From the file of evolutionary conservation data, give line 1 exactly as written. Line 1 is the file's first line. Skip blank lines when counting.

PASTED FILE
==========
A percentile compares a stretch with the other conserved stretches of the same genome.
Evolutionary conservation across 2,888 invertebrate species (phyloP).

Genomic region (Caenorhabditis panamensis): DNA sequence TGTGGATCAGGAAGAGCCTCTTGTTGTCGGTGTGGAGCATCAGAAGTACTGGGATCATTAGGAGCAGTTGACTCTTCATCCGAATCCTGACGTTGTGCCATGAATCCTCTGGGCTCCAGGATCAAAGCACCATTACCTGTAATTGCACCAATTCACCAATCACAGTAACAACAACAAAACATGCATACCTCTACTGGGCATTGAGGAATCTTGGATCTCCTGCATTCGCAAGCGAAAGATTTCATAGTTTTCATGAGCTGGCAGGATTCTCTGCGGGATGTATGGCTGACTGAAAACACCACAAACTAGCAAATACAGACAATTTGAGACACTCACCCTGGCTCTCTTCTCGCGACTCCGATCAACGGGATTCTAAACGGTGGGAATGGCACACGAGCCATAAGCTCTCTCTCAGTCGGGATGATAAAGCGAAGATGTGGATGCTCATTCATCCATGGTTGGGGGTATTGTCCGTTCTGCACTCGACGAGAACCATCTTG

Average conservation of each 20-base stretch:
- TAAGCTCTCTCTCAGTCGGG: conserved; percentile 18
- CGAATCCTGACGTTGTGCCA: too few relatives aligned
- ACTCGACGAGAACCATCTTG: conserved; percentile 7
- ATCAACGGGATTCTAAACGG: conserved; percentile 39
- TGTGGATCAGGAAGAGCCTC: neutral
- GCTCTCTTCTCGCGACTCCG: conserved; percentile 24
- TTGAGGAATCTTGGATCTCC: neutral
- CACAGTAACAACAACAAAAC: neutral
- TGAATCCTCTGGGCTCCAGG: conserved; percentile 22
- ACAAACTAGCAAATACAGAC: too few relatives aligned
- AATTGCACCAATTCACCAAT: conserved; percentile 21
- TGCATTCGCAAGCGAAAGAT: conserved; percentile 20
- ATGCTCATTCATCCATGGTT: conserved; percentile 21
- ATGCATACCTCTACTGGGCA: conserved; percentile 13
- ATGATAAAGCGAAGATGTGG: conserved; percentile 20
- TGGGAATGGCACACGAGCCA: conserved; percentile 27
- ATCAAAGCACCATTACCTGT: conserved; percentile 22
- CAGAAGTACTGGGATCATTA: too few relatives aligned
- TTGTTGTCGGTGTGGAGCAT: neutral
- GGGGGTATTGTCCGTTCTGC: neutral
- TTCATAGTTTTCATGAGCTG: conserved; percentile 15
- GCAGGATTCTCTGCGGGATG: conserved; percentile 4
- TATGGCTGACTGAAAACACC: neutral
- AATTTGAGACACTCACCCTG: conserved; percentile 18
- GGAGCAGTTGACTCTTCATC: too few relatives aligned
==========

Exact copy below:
A percentile compares a stretch with the other conserved stretches of the same genome.